(Orignally written a few years ago as sort of an op-ed after an interesting meeting on fundamental physics in the gorgeous resort town of Lake Bled in Slovenia, “Time and Matter 2007.”)
As the sun sets over the Julian Alps, as evening embraces the Assumption of Mary Pilgrimage Church in the middle of Lake Bled in Slovenia and church bells herald day’s end, we come to the conclusion of Time & Matter 2007, an unusually diverse gathering of physicists and philosophers, assembled here to bring their different perspectives to bear on the deep, unsolved problems of contemporary physics.
In the one hundred years since the quantum and relativity revolutions, advances in fundamental physics have completely transformed our understanding of nature. Powerful particle accelerators allow us to probe the structure of the tiniest subatomic particles, while orbiting observatories let us look out to the edge of the universe and back in time to its beginnings. No century produced an expansion of physical knowledge such as we saw in the twentieth century.
But where do we stand now? Modern physics is built on two foundations. Einstein’s theory of general relativity explains gravitation and the large-scale structure of the universe. Quantum mechanics–the work of Einstein, Max Planck, Niels Bohr, Werner Heisenberg, Erwin Schrödinger, and others–is the framework for explaining the other three fundamental forces–electromagnetism, and the strong and weak nuclear forces. With quantum field theory and the so-called “standard model” of particle physics–the quark model–quantum mechanics explains the microstructure of the universe. Part of what’s remarkable about twentieth-century physics is that each of these theories has been confirmed with extraordinary precision. One could be forgiven for thinking that we are on the verge of achieving a complete and final understanding of nature.
And yet the presentations and conversations here at Lake Bled have been dominated by talk of theoretical analyses and experimental tests that could very well refute every one of these theories. Tests of what are known as Einstein-Podolsky-Rosen correlations in neutral kaon decay could refute quantum mechanics. The still unresolved black-hole information loss paradox could point to a fundamental contradiction between quantum mechanics and general relativity. When CERN’s large hadron collider begins operation in 2008 the standard model might be refuted if the Higgs boson is not detected. More than one talk at Time & Matter 2007 used the acronyms, “BSM” and “NP” for “beyond the standard model” and “new physics.”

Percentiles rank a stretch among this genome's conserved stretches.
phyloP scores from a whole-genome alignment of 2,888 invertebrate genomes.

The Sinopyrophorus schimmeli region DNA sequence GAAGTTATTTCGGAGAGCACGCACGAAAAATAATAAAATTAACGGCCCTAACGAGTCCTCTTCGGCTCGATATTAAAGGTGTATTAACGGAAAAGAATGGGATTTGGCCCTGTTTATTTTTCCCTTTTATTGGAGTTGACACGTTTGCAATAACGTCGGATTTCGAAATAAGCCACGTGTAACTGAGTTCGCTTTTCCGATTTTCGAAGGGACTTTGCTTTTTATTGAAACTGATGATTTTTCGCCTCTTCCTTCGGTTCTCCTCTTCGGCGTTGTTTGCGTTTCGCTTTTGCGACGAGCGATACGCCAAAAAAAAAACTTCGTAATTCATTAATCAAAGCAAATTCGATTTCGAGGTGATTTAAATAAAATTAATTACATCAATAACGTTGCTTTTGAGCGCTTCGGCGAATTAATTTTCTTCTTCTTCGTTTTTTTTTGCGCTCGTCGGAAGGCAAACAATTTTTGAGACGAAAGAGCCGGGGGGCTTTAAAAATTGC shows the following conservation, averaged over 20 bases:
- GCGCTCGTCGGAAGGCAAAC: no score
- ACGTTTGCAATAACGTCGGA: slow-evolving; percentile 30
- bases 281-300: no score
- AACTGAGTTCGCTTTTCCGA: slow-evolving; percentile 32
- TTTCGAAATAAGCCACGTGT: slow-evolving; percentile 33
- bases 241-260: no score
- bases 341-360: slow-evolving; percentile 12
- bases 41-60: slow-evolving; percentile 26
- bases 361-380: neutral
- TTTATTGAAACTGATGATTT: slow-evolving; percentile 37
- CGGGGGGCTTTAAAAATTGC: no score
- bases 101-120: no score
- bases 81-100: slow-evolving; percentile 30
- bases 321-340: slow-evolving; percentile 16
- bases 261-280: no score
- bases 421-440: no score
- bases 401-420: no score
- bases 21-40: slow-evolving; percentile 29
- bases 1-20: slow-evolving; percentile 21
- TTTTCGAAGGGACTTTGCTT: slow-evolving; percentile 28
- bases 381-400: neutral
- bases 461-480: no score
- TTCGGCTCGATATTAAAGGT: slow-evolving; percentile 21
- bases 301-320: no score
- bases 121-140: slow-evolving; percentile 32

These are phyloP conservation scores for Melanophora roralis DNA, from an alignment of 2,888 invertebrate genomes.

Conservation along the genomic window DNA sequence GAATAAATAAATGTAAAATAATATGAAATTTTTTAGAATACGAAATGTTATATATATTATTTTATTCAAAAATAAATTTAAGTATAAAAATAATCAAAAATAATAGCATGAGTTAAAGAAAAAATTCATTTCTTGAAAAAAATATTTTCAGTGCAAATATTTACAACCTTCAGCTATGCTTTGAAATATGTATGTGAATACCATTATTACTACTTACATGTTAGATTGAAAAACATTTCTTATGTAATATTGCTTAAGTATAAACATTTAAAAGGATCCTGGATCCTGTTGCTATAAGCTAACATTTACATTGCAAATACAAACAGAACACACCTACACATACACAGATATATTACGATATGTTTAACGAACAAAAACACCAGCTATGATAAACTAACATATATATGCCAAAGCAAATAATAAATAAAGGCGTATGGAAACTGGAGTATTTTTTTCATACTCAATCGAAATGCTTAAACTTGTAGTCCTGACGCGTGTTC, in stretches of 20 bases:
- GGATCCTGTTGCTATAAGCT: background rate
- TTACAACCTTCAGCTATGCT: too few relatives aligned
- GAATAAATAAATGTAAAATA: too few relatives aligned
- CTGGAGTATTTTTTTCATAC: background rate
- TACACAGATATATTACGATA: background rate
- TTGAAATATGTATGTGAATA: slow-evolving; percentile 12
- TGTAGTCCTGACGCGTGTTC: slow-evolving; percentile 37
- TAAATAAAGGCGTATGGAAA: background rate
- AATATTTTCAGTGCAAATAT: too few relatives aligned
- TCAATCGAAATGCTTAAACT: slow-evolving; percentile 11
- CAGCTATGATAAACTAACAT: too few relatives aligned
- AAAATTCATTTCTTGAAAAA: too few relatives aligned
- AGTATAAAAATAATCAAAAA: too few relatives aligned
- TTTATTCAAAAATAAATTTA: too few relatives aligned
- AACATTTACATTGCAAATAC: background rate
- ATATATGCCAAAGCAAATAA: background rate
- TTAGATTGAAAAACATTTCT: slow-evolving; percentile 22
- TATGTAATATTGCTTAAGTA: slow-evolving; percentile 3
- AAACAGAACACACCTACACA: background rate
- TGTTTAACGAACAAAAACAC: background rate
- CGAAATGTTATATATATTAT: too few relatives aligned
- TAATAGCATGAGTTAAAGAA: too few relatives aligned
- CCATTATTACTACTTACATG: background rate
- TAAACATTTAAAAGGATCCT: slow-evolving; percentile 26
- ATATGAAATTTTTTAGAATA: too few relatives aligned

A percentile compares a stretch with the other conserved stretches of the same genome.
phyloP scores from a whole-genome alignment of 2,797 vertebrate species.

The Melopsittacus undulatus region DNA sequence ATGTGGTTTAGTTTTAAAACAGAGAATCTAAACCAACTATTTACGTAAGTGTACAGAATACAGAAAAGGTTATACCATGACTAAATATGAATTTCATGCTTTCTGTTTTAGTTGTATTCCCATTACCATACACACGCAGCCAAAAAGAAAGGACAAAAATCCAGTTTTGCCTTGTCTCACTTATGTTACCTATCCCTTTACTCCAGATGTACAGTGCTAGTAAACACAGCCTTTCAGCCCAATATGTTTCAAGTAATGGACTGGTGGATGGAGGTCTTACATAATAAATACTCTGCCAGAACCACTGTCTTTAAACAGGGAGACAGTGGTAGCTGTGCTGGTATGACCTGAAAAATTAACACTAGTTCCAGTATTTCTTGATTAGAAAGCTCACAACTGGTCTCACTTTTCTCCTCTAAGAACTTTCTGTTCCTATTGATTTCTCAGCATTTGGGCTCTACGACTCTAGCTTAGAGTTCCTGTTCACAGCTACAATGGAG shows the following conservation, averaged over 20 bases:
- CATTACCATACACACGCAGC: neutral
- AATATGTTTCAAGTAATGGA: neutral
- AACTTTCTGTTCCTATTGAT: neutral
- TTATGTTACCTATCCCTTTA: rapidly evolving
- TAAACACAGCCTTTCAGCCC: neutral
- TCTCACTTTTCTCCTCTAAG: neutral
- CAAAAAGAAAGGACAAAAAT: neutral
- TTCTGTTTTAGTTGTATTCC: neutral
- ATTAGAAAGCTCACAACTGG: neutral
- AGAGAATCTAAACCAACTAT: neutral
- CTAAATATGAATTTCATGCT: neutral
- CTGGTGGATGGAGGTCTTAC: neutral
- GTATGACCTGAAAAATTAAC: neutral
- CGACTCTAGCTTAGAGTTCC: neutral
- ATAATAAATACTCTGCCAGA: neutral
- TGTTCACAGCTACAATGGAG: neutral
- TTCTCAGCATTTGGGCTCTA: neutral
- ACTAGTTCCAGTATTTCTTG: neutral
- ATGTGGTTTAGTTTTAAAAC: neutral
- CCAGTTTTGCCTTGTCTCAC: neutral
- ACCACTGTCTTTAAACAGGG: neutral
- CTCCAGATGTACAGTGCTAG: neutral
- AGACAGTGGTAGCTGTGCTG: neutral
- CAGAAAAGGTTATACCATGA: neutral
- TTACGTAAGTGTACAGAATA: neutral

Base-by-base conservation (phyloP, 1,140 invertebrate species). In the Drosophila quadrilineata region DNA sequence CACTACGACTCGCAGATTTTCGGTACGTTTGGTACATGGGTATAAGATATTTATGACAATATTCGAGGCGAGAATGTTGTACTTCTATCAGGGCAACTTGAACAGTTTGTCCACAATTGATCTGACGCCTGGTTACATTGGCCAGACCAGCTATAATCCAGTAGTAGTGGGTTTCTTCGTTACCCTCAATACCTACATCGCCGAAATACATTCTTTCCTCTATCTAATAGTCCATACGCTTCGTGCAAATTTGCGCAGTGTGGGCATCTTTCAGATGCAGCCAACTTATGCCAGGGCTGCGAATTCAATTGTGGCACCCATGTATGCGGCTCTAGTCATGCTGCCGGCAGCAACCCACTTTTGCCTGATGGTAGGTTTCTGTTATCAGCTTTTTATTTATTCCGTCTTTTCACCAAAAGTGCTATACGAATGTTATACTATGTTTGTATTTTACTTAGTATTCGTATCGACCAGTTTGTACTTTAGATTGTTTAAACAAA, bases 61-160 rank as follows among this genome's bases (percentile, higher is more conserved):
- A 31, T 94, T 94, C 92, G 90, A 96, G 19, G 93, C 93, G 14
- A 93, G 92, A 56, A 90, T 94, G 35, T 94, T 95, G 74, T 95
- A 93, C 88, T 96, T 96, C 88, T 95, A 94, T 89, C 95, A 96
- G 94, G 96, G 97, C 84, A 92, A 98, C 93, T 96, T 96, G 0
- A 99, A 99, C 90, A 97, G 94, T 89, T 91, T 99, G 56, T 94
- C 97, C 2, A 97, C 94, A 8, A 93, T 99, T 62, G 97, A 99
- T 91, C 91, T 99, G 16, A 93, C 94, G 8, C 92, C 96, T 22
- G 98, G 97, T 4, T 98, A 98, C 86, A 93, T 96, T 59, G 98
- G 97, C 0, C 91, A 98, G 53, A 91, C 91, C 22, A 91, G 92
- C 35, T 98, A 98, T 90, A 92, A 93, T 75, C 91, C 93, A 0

But more than anything else, the question looming over the meeting–in conversation at the opening reception and in talks on the closing day–are the problems of dark matter and dark energy. Within just the past ten years, observation has shown that the universe is populated with a strange form of matter, “dark matter,” that interacts gravitationally with ordinary, “baryonic” matter but is otherwise invisible, so far, to our current physics. Other observations have shown that the expansion of the universe is accelerating in a way seemingly explainable only if it is filled with a still stranger stuff, “dark energy,” that is completely invisible to current physics. Moreover, we now think that 96% of the universe consists of this strange new stuff. According to our best estimates, 22% of the universe is dark matter, and 74% is dark energy. That means that only 4% of the universe is made up of the kind of stuff–baryonic matter–that is explained by all of the revolutionary, new, physical knowledge that we accumulated in the twentieth century. That’s right. After all that hard work, our current best physics explains, at most, 4% of what’s in the universe.
There is irony in the fact that it was the very physics whose dramatic shortcomings are now revealed that made possible the discovery of those limitations. And physicists are to be admired for the fact that, proud as they are of what they’ve done, they turn right around and subject it all to tough, critical examination. No dogma here, just the patient, steady, self-critical effort to know more. But perhaps most important is the lesson of that 4% figure. The discovery of dark matter and dark energy provide the clearest proof known to me of the basic insight of Socrates, that wisdom lies in knowing what it is that we don’t know, that intellectual humility is the mark of true wisdom.
These are very exciting times in physics.
August 31, 2007